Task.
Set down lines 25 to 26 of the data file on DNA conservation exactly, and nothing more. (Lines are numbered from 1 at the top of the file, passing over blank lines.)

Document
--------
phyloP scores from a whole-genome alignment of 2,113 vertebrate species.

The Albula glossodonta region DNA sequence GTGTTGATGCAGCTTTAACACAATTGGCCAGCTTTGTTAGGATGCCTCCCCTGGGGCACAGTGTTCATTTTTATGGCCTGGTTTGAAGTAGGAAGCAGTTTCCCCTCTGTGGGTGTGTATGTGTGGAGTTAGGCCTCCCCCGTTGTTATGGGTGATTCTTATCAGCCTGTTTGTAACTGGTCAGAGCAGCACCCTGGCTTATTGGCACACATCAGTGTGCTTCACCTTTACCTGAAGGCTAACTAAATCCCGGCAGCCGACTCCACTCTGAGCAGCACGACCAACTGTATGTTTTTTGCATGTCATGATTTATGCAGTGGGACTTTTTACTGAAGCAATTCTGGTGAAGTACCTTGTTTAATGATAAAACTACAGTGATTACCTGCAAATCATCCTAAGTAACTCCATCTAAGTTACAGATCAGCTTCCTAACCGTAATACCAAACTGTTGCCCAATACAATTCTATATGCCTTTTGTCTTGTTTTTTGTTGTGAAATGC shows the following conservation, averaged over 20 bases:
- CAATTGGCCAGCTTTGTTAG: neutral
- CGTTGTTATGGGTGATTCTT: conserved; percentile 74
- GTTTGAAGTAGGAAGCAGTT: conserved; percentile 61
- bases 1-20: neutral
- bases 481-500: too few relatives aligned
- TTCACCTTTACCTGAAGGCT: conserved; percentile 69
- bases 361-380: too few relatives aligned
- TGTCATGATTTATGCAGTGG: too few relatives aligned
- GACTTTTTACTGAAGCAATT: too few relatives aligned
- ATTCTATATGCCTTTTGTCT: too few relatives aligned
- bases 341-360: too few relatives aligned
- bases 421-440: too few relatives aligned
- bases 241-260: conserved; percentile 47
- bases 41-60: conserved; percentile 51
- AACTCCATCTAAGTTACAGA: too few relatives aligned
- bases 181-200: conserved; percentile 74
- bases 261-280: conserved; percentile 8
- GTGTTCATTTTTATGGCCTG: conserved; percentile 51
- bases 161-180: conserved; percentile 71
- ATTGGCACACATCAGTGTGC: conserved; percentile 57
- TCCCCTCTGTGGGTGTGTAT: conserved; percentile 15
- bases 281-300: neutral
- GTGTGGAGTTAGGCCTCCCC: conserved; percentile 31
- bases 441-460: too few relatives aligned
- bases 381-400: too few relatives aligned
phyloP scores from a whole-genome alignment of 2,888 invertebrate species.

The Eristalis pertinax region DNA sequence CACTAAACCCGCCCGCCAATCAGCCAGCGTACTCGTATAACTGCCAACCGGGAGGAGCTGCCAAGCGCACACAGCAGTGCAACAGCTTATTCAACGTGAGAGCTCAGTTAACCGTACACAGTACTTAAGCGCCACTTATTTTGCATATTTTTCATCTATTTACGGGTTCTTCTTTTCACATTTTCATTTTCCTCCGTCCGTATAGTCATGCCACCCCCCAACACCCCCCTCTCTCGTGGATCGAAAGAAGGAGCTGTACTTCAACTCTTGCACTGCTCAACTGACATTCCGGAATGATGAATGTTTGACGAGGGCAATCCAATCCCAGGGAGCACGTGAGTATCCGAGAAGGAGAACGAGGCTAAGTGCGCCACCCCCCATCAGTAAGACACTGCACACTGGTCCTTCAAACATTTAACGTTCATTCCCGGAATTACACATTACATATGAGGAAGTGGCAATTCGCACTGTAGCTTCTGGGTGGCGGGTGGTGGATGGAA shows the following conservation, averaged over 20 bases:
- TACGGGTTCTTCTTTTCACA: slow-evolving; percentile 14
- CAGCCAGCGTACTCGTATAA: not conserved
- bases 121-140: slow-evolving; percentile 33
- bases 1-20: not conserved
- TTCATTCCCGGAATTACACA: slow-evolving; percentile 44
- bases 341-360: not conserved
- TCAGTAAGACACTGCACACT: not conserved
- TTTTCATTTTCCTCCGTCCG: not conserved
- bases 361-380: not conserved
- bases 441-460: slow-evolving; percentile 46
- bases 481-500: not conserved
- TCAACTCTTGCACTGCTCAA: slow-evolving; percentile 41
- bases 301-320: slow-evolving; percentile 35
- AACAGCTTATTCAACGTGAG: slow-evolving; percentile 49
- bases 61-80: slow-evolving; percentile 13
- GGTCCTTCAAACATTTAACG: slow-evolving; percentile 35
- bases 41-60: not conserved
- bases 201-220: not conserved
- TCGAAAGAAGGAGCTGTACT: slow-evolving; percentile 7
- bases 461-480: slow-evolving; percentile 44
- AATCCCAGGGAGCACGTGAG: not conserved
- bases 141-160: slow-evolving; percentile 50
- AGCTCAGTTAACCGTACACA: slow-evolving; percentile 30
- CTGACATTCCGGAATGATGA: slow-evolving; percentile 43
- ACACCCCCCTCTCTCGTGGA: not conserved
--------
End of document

- GTGTGGAGTTAGGCCTCCCC: conserved; percentile 31
- bases 441-460: too few relatives aligned